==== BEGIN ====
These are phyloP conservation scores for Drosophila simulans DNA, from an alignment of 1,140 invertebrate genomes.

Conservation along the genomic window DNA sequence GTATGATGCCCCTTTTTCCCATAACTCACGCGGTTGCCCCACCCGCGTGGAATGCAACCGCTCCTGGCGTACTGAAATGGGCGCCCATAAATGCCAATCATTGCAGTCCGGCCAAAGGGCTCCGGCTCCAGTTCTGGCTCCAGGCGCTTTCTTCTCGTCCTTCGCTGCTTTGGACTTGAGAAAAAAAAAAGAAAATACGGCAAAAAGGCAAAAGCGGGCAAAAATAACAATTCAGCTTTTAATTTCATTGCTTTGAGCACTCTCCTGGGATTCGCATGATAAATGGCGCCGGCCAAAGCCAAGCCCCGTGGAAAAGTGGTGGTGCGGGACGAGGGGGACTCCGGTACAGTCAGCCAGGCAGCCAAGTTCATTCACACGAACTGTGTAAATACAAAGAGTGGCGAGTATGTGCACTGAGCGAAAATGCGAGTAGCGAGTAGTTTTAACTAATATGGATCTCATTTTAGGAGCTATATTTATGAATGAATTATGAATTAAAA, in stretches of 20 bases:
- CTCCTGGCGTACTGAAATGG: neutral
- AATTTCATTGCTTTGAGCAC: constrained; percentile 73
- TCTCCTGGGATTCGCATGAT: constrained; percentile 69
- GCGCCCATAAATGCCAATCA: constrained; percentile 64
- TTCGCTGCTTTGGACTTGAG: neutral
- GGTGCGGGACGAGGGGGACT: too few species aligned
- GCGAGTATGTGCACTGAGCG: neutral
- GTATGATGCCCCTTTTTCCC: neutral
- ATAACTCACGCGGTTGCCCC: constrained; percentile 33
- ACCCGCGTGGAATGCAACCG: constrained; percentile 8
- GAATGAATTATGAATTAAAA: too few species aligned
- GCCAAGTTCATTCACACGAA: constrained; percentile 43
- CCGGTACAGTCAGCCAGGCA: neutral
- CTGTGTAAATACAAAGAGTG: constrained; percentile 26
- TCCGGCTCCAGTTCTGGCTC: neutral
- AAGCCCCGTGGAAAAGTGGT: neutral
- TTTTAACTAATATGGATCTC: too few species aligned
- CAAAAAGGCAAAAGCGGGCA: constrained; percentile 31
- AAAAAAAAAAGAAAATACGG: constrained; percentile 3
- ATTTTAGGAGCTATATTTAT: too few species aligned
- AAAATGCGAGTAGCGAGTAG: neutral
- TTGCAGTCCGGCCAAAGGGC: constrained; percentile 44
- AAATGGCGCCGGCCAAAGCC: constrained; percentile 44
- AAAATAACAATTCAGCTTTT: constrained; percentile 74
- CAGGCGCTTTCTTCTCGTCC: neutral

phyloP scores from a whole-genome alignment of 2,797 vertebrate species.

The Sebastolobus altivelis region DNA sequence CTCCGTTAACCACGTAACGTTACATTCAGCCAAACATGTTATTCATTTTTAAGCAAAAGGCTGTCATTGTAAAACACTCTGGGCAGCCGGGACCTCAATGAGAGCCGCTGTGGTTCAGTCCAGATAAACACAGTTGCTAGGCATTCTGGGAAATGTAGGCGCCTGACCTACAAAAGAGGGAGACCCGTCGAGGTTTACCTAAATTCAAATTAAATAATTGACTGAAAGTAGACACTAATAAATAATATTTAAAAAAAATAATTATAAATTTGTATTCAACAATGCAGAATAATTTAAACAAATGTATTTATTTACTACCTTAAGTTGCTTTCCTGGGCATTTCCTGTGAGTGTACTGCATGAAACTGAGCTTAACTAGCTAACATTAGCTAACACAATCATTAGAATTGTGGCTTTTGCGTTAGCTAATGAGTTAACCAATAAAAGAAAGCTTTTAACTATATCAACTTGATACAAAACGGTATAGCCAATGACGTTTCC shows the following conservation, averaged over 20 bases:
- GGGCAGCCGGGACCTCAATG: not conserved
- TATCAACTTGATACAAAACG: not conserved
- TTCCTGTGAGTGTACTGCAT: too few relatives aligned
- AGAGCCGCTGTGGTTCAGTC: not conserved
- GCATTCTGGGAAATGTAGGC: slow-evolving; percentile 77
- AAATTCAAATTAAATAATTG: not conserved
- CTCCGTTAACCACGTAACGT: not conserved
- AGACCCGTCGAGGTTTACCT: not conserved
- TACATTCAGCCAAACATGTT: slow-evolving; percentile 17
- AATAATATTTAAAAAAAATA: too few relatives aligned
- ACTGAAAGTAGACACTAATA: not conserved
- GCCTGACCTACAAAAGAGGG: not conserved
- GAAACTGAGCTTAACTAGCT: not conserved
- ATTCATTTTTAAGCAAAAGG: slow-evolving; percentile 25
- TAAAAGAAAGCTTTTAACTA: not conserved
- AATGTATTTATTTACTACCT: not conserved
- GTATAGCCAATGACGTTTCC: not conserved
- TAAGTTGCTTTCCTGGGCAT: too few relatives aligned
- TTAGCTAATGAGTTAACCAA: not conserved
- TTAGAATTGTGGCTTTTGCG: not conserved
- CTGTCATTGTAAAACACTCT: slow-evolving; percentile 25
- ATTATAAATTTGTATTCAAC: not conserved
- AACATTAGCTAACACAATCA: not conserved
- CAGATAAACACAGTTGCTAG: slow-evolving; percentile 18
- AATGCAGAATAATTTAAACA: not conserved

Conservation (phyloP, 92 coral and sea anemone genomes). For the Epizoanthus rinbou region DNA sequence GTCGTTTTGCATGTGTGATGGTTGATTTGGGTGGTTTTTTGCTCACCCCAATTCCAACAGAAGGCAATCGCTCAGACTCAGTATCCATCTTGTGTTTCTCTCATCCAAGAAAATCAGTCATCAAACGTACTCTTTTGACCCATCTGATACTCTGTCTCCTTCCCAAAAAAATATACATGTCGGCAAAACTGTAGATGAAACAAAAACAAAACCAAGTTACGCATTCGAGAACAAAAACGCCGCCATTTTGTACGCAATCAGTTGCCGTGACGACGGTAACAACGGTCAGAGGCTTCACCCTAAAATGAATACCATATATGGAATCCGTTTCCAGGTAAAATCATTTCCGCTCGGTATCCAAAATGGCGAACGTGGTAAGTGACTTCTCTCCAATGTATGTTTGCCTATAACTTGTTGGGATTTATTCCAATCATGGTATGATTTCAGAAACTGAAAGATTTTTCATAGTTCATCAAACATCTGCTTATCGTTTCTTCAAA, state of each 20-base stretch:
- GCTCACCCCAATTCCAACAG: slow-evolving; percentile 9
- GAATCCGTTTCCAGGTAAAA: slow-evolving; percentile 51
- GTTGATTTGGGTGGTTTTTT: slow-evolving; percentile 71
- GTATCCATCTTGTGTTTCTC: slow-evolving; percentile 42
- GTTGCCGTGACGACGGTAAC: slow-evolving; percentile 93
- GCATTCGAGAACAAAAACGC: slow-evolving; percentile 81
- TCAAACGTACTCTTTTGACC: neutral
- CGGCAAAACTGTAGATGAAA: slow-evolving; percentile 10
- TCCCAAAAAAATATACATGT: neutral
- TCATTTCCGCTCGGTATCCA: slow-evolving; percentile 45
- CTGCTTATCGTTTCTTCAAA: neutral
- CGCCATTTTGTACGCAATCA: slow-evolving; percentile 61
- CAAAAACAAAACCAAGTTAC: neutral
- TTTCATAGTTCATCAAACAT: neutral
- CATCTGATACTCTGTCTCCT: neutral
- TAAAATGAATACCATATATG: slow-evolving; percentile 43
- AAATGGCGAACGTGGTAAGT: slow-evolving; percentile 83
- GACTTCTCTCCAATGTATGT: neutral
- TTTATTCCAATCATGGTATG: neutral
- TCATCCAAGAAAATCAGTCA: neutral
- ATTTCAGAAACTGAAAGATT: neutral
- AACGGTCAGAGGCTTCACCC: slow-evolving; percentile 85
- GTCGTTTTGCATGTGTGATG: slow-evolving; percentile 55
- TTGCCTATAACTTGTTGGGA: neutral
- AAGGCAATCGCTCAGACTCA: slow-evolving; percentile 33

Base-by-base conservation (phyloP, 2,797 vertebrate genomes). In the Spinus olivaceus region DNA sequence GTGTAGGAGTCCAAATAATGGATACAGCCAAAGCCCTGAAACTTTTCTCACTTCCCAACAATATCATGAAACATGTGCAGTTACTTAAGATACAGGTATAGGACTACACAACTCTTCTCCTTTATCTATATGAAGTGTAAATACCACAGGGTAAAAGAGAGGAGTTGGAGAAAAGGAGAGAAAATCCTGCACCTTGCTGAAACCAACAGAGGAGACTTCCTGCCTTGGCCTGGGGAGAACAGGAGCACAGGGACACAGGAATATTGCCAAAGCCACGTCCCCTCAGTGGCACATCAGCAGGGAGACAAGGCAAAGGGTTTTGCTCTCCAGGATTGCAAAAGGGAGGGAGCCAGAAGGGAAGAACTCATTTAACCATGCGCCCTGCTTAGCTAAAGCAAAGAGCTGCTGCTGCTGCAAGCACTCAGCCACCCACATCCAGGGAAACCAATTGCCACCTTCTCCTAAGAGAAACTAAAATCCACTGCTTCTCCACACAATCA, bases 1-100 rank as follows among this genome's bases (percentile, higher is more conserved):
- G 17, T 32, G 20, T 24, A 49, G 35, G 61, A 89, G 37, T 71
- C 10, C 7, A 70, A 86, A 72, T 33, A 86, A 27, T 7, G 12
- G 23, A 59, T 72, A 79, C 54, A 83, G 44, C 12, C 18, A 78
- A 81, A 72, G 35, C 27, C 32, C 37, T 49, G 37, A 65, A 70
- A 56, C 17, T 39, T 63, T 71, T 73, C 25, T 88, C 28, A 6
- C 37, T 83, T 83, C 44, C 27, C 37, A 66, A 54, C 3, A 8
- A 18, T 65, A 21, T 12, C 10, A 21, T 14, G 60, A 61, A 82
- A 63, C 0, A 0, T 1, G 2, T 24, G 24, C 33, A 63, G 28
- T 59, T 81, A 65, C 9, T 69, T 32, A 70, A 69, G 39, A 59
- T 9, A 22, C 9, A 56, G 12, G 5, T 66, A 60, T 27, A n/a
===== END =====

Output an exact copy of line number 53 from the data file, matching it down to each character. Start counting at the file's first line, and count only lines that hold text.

- CAGATAAACACAGTTGCTAG: slow-evolving; percentile 18